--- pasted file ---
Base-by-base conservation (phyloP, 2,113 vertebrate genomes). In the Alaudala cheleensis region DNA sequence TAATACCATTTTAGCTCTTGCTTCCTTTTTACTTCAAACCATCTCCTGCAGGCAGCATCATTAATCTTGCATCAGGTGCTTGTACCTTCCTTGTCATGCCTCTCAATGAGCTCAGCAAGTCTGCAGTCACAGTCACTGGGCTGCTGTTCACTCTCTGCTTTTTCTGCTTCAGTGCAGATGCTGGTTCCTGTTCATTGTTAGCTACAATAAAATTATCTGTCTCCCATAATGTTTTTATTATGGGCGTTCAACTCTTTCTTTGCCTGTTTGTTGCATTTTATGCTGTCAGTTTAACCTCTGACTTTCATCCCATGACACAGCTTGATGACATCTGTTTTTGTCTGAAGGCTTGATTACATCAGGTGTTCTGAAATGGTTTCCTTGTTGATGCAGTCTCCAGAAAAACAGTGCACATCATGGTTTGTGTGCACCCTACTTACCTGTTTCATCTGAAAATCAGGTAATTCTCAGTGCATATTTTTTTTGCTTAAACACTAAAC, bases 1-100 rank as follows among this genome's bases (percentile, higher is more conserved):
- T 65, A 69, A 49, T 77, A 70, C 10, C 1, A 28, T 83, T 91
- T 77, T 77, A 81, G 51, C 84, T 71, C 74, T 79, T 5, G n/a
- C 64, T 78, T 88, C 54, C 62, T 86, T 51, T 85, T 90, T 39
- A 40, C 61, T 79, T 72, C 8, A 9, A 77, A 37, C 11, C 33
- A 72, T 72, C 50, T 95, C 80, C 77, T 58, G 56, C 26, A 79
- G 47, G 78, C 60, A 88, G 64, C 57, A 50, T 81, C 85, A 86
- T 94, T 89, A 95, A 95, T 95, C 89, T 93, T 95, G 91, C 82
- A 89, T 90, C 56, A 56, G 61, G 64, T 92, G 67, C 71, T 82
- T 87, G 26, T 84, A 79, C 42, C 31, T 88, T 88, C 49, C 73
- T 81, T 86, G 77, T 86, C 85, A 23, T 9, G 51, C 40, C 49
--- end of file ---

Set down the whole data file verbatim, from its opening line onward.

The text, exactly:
Base-by-base conservation (phyloP, 2,113 vertebrate genomes). In the Alaudala cheleensis region DNA sequence TAATACCATTTTAGCTCTTGCTTCCTTTTTACTTCAAACCATCTCCTGCAGGCAGCATCATTAATCTTGCATCAGGTGCTTGTACCTTCCTTGTCATGCCTCTCAATGAGCTCAGCAAGTCTGCAGTCACAGTCACTGGGCTGCTGTTCACTCTCTGCTTTTTCTGCTTCAGTGCAGATGCTGGTTCCTGTTCATTGTTAGCTACAATAAAATTATCTGTCTCCCATAATGTTTTTATTATGGGCGTTCAACTCTTTCTTTGCCTGTTTGTTGCATTTTATGCTGTCAGTTTAACCTCTGACTTTCATCCCATGACACAGCTTGATGACATCTGTTTTTGTCTGAAGGCTTGATTACATCAGGTGTTCTGAAATGGTTTCCTTGTTGATGCAGTCTCCAGAAAAACAGTGCACATCATGGTTTGTGTGCACCCTACTTACCTGTTTCATCTGAAAATCAGGTAATTCTCAGTGCATATTTTTTTTGCTTAAACACTAAAC, bases 1-100 rank as follows among this genome's bases (percentile, higher is more conserved):
- T 65, A 69, A 49, T 77, A 70, C 10, C 1, A 28, T 83, T 91
- T 77, T 77, A 81, G 51, C 84, T 71, C 74, T 79, T 5, G n/a
- C 64, T 78, T 88, C 54, C 62, T 86, T 51, T 85, T 90, T 39
- A 40, C 61, T 79, T 72, C 8, A 9, A 77, A 37, C 11, C 33
- A 72, T 72, C 50, T 95, C 80, C 77, T 58, G 56, C 26, A 79
- G 47, G 78, C 60, A 88, G 64, C 57, A 50, T 81, C 85, A 86
- T 94, T 89, A 95, A 95, T 95, C 89, T 93, T 95, G 91, C 82
- A 89, T 90, C 56, A 56, G 61, G 64, T 92, G 67, C 71, T 82
- T 87, G 26, T 84, A 79, C 42, C 31, T 88, T 88, C 49, C 73
- T 81, T 86, G 77, T 86, C 85, A 23, T 9, G 51, C 40, C 49